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Every weekday for over three decades, NPR's Morning Edition has taken listeners around the country and the world with two hours of multi-faceted stories and commentaries that inform, challenge and occasionally amuse. Morning Edition is the most listened-to news radio program in the country.

A bi-coastal, 24-hour news operation, Morning Edition is hosted by NPR's Steve Inskeep in Washington, D.C., and Renee Montagne at NPR West in Culver City, CA. Even as hosts, Inskeep and Montagne often get out from behind the anchor desk and travel across the world to report on the news first hand. While they are out traveling, David Greene can be heard as regular substitute host.

Heard regularly on Morning Edition are some of the most familiar voices, including news analyst Cokie Roberts and sport commentator Frank Deford as well as the special series StoryCorps, which travels the country recording America's oral history.

Produced and distributed by NPR in Washington, D.C., Morning Edition draws on reporting from correspondents based around the world, and producers and reporters in locations in the United States. This reporting is supplemented by NPR Member station reporters across the country as well as independent producers and reporters throughout the public radio system.

Since its debut on November 5, 1979, Morning Edition has garnered broadcasting's highest honors, including the George Foster Peabody Award and the Alfred I. duPont-Columbia University Award.

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Politics
3:00 am
Tue January 24, 2012

State Of The Union Preview

Originally published on Tue January 24, 2012 9:00 am

Transcript

DAVID GREENE, HOST:

This is MORNING EDITION, from NPR News. Good morning. I'm David Greene.

RENEE MONTAGNE, HOST:

And I'm Renee Montagne.

A string of debates and primaries has kept the Republican presidential candidates in the spotlight this election season. Tonight, it's the president's turn to take center stage. President Obama will deliver the annual State of the Union Address, and in many ways kick off his own campaign for re-election. It's a reminder that Mr. Obama is running for president.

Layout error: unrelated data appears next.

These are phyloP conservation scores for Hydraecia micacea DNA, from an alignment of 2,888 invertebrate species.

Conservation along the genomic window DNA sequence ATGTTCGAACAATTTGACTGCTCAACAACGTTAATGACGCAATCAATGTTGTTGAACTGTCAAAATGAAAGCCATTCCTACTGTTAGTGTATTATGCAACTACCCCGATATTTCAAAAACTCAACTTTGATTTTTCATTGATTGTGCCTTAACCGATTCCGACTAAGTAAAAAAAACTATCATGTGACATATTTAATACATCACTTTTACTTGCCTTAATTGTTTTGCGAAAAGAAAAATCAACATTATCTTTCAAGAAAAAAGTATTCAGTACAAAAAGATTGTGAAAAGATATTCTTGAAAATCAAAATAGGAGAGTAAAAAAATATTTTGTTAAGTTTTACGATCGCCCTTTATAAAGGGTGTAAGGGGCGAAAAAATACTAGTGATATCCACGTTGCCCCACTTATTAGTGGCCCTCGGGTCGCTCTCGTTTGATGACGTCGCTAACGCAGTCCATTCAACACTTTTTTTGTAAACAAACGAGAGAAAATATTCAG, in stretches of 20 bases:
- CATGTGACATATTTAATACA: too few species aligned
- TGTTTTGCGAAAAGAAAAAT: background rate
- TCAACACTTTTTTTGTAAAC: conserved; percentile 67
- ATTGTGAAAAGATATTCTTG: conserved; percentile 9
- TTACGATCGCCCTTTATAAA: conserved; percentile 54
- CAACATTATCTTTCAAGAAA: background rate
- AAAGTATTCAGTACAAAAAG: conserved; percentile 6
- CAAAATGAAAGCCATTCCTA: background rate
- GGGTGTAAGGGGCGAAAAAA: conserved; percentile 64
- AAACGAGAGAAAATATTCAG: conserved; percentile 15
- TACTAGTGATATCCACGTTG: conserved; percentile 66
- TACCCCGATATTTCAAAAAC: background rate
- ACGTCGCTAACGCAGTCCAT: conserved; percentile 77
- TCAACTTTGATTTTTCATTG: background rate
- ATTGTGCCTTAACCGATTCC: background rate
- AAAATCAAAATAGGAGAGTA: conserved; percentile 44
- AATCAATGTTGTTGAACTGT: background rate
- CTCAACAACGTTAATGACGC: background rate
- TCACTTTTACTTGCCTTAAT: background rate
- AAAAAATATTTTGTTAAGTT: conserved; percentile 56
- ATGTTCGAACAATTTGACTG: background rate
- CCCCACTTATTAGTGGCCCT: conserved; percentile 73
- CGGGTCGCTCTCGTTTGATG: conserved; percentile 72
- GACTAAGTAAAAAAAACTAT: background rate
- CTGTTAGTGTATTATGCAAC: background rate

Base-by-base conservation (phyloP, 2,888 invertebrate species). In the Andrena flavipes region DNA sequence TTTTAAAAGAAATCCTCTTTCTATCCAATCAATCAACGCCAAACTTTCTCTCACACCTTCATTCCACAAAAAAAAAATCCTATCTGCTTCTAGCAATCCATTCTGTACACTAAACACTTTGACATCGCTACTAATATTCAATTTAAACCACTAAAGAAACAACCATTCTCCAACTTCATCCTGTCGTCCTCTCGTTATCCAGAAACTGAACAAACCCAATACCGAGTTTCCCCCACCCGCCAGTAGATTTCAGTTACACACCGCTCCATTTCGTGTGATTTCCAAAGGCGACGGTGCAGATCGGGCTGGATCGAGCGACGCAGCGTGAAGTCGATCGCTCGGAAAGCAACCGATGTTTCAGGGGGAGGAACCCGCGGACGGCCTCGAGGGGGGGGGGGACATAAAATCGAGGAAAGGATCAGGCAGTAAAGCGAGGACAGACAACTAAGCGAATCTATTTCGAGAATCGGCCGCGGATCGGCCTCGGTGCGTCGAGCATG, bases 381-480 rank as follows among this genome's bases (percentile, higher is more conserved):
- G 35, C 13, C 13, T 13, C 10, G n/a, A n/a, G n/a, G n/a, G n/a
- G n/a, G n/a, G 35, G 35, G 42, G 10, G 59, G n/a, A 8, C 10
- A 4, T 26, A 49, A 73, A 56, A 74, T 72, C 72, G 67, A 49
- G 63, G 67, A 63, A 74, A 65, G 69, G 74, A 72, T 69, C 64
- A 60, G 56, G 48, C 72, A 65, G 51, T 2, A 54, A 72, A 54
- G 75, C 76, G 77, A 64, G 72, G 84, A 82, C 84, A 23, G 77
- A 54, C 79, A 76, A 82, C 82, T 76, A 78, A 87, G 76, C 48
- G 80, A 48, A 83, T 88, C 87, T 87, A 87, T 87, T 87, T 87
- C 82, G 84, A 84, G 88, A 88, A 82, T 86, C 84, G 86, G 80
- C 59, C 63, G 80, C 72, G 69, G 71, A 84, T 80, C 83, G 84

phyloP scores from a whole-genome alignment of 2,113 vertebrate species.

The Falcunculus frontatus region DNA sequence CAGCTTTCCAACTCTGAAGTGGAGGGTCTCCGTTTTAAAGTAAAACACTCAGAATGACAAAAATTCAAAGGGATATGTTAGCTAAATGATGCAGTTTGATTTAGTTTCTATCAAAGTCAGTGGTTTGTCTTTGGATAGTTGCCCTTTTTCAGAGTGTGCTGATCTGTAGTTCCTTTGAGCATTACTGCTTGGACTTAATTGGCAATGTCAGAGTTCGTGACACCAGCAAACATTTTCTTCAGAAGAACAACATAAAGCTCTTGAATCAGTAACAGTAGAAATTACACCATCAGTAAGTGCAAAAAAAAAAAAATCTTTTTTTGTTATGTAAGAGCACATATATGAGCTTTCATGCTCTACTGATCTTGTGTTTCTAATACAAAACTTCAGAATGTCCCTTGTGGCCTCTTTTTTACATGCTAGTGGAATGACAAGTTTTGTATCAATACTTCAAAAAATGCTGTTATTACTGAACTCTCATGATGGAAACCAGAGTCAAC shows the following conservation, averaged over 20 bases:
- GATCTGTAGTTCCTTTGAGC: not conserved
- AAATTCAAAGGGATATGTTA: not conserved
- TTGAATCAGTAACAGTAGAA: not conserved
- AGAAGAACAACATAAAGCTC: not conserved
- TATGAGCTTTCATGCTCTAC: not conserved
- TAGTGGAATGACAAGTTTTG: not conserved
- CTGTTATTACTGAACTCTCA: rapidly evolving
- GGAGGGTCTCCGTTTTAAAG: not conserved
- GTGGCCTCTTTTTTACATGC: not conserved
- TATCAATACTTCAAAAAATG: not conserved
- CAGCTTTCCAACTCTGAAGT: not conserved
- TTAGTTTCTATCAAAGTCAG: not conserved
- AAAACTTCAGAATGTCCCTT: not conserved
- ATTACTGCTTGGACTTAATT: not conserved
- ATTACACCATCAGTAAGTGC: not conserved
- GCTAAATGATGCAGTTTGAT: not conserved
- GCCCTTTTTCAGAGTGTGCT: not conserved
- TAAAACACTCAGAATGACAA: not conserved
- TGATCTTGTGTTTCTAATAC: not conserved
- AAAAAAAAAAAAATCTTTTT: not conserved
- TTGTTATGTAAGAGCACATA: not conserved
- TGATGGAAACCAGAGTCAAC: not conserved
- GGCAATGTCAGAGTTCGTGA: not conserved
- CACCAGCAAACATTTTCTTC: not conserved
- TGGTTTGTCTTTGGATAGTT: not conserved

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Election 2012
3:00 am
Tue January 24, 2012

Romney, Gingrich Clash During GOP Debate In Tampa

Originally published on Tue January 24, 2012 9:00 am

Transcript

DAVID GREENE, HOST:

This is MORNING EDITION from NPR News. Good morning. I'm David Greene.

RENEE MONTAGNE, HOST:

And I'm Renee Montagne.

GREENE: The latest Republican debate - last night in Florida - was more subdued than when the candidates last took the stage, in South Carolina. But still, it contained plenty of sharp jabs. After it was over, another dramatic turn in the race, with new revelations about Mitt Romney's taxes. We'll explore those numbers in depth, in a few minutes.

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Around the Nation
3:00 am
Tue January 24, 2012

Mass. Senate Race To Block Third-Party Political Ads

The two dominant candidates for U.S. Senate from Massachusetts say they want to keep superPAC ads out of the state. Sen. Scott Brown and his Democratic challenger Elizabeth Warren have signed a pledge requiring that each candidate donate half the cost of any outside ad to charity, if that ad either supports their candidacy or attacks their opponent.

Election 2012
3:00 am
Tue January 24, 2012

Romney Campaign Finally Releases His Tax Returns

Originally published on Tue January 24, 2012 9:00 am

Transcript

DAVID GREENE, HOST:

All right, so Romney has gone on the attack in Florida, and he'll also be answering a lot of questions today about those taxes that he is releasing. As we heard from Mara, it turns out over the last few years, the effective tax rate Romney has paid is just under 15 percent.

Now, Newt Gingrich has been pressing Romney to publicly disclose the documents. And the former House speaker released his own tax returns, to dramatic effect, during a debate last Thursday.

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Election 2012
3:00 am
Tue January 24, 2012

Housing Woes Affect Florida's GOP Primary

One of the biggest issues in the Florida GOP primary race is housing. Mitt Romney is attacking Newt Gingrich's work for the housing giant Freddie Mac. This issue is not just a political talking point though. Three years after the economic collapse, foreclosures continue to affect real people every day in an extremely personal way.

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